In 1965, the United States government stopped making silver from dimes, quarters and reduced the amount of silver in half dollars. It wasn't until 1970 when silver was removed from dollar coins.Know More
In 1933, silver became the standard in the U.S. due to the Great Depression and the rule that no Americans can own gold.
In 1964, the U.S. government started to make less silver coins due to a shortage in silver. The U.S. Treasury reacts by redeeming silver certificates for silver bullion, which drives up the value of silver in total.
In 1970, the Bank Holding Company Act requires that the dollar is made of a mix of copper and nickel called cupronickel.Learn more about Coins & Currency
Valuable silver coins can be purchased from online silver and precious metals dealers, such as Buy Gold and Silver Coins and Apmex. Websites that sell silver coins typically also sell gold, platinum and copper coins.Full Answer >
Finding a reputable local coin dealer is a good first step to selling silver coins. A coin dealer can advise whether the coins have any collectible value above and beyond the weight of the silver.Full Answer >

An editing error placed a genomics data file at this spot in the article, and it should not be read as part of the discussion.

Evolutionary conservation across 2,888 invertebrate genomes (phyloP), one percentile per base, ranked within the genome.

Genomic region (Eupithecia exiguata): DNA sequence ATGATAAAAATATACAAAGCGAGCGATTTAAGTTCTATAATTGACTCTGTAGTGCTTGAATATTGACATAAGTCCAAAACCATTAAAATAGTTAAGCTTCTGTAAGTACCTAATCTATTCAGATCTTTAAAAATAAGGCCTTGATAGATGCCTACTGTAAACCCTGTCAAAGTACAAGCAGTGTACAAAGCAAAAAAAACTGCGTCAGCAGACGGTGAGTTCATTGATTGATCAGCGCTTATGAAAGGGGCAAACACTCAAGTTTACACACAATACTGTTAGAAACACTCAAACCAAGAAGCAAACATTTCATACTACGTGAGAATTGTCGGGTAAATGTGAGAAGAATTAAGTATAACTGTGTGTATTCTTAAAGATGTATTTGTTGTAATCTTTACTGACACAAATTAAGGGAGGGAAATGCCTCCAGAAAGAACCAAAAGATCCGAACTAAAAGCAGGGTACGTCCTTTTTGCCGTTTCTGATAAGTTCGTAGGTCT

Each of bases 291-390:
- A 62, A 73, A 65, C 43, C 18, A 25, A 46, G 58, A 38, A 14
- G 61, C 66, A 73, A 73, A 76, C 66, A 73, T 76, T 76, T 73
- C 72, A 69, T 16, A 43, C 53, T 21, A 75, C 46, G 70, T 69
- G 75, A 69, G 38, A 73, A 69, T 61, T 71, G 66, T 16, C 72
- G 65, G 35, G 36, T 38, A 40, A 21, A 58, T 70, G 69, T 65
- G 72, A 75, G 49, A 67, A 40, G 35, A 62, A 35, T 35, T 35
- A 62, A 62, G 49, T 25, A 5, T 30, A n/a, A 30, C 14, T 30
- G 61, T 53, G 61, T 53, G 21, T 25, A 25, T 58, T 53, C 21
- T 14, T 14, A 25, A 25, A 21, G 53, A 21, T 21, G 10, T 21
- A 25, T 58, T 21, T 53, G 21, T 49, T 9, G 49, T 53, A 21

The amount of silver content in a coin varies based on the type of coin, with Morgan and Peace silver dollars containing 0.77 troy ounces of silver, and a war nickel containing 0.06 troy ounces of silver. Both the Ben Franklin and the Walking Liberty half dollars contain 0.36 ounces.Full Answer >
As of 2015, the U.S. Mint produces a one-ounce American Eagle Silver Dollar. The U.S. Mint also offers commemorative and collectible silver proof coins that vary each year. A variety of old silver coins, ranging from three-cent pieces to dollar coins, are also available from dealers and collectors.Full Answer >